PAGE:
All posts by Thomas Stirr

Thomas Stirr is an author, executive coach, and photographer/videographer based in Grimsby Ontario Canada. He specializes in industrial photography, safety and corporate videos. His work also includes landscape and nature photography, and experimentation with photo art. Nikon Canada has featured Tom's work numerous times on Facebook and Twitter. To follow Thomas, please visit his website and his YouTube channel

Mosaiculture – Photography in Large Public Venues

Many of us visit and take images in large, public venues such as gardens and exhibitions which can be challenging from a photographic perspective. I thought it may be interesting to share some images I took at the Mosaiculture exhibit in Montreal in 2013 and some of the approaches I used at the event. Continue reading Mosaiculture – Photography in Large Public Venues

Focus Stacking Example

For most people who just want to have some fun with their photography and have another ‘trick up their sleeve’ focus stacking can be an interesting technique to explore. To put this article in proper context, I’ve never used focus stacking for any of my client work, and I don’t profess to be an expert at the technique…but I have experimented with it. The following image is a quick focus stacking example I put together for this article. It was composed from 11 separate exposures. It’s far from perfect, but it does represent a typical result that most hobbyists can easily achieve. Continue reading Focus Stacking Example

Purchase considerations when buying a large format printer

For many photographers there comes a time when investments in equipment (other than buying cameras, lenses, and lighting) becomes necessary for the growth and profitability of their business. Depending on the nature and volume of their work purchasing equipment such as large format printers, laminators and trimmers can make economic sense. Continue reading Purchase considerations when buying a large format printer

Improving image eye flow by creating corner exits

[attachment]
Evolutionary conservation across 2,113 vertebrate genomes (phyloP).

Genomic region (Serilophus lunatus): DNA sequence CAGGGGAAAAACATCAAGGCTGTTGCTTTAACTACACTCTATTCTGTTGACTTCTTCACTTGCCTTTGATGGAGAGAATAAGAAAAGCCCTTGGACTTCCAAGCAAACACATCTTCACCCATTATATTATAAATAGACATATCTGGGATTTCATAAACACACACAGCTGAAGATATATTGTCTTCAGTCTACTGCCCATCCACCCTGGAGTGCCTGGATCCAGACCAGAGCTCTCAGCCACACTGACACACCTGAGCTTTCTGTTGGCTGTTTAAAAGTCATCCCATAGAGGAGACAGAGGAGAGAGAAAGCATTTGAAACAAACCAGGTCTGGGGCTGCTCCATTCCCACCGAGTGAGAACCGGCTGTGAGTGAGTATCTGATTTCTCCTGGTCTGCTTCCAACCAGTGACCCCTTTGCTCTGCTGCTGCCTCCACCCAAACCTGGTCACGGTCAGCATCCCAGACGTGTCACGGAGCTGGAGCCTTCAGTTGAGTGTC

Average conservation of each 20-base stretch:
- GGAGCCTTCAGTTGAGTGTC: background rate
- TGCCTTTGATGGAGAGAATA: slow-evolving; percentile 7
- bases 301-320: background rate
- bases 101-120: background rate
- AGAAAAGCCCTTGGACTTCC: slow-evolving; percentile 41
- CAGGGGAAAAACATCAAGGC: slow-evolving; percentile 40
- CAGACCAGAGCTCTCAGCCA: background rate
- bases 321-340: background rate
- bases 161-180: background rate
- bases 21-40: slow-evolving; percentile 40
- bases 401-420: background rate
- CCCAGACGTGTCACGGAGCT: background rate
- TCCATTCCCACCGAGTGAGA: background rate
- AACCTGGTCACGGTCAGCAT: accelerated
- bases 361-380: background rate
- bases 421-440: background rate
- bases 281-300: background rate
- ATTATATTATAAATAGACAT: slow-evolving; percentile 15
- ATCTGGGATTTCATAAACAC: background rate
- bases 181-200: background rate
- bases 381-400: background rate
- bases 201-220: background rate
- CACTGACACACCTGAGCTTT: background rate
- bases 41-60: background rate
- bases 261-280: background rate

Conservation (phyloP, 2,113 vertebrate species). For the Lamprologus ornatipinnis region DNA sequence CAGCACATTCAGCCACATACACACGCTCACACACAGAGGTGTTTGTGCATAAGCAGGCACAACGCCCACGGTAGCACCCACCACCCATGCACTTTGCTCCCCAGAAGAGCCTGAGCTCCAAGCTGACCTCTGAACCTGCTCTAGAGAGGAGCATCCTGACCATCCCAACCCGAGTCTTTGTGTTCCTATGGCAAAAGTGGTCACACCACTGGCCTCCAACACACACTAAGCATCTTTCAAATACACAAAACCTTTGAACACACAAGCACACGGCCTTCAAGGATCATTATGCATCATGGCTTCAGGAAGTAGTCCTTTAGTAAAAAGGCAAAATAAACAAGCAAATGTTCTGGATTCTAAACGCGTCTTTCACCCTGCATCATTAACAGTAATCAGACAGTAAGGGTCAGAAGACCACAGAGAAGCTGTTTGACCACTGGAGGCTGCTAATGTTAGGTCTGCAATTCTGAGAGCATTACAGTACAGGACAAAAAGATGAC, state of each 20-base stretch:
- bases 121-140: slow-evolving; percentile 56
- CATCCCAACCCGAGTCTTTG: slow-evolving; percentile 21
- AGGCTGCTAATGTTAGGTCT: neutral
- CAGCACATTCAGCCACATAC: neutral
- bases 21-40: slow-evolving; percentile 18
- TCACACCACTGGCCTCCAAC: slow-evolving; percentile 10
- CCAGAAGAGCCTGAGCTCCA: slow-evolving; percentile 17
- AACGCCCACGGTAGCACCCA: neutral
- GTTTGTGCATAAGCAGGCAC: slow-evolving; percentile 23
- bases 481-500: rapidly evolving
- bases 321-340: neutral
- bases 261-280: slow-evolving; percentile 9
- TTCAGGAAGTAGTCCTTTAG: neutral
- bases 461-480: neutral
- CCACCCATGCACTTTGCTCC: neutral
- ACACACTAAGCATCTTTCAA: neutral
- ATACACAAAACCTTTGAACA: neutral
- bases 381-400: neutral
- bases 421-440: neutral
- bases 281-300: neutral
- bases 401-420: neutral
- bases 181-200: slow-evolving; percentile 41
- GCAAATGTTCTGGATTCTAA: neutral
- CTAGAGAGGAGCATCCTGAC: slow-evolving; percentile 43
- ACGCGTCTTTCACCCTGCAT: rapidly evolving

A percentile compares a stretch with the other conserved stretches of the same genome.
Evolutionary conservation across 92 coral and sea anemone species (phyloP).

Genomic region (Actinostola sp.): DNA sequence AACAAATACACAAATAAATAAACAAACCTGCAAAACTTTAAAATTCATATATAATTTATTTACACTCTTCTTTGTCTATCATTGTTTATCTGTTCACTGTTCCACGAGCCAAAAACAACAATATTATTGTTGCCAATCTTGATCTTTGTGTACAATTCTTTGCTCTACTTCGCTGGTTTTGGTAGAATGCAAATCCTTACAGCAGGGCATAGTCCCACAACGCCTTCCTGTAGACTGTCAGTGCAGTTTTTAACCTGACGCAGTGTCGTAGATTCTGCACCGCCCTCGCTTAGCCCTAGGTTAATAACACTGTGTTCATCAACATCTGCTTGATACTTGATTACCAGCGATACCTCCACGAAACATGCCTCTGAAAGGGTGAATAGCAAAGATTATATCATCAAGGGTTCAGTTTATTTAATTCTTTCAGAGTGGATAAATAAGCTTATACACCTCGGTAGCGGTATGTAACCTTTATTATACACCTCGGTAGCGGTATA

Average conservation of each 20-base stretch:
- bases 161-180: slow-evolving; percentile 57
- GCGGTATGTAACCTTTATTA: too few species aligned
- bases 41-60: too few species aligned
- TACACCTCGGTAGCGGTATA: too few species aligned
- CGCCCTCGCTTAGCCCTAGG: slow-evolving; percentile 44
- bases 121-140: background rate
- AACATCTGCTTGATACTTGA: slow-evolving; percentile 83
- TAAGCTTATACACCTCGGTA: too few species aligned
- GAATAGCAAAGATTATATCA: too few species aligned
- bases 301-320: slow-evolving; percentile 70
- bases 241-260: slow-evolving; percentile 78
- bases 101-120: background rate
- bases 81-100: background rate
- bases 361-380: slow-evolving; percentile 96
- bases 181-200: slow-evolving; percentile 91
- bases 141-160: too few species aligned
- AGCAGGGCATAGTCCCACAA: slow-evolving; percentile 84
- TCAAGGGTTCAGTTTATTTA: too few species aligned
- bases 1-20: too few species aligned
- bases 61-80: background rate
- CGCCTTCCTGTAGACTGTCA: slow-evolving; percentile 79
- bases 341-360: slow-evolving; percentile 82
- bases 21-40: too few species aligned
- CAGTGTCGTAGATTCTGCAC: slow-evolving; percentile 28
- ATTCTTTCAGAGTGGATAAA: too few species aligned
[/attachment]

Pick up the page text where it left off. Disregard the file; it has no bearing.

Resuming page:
Back in the day when I was working in corporate life I gained quite a bit of experience creating and managing advertising, usually print based. When we designed ads it became second nature for us to constantly think about fundamental concepts like visual depth, dominating elements, and ad balance. The goal was to achieve good eye flow in the ad. Since leaving corporate life I’ve tried to apply what I learned about advertising design to my photography.
Continue reading Improving image eye flow by creating corner exits

The Magic of “7” in Composition

This article will no doubt be the shortest one I will ever write about image composition as it contains only one, very simple idea. And, that is the number “7”. If you’re like me and tend to see the world around you as shapes and angles when you have a camera in your hands then this should resonate very strongly with you. Continue reading The Magic of “7” in Composition

Using Foreground Elements in Landscape Photography

Often when we are creating images, especially landscapes, we can get so focused on the main subject that we forget to think about incorporating a foreground element to help add depth and drama to our scene. There are a number of different approaches we can use. In this short article I’ll be illustrating three simple and effective ways you can incorporate foreground elements into your images. The first is something that I like to call a ‘bottom band’ during my landscape seminars. Continue reading Using Foreground Elements in Landscape Photography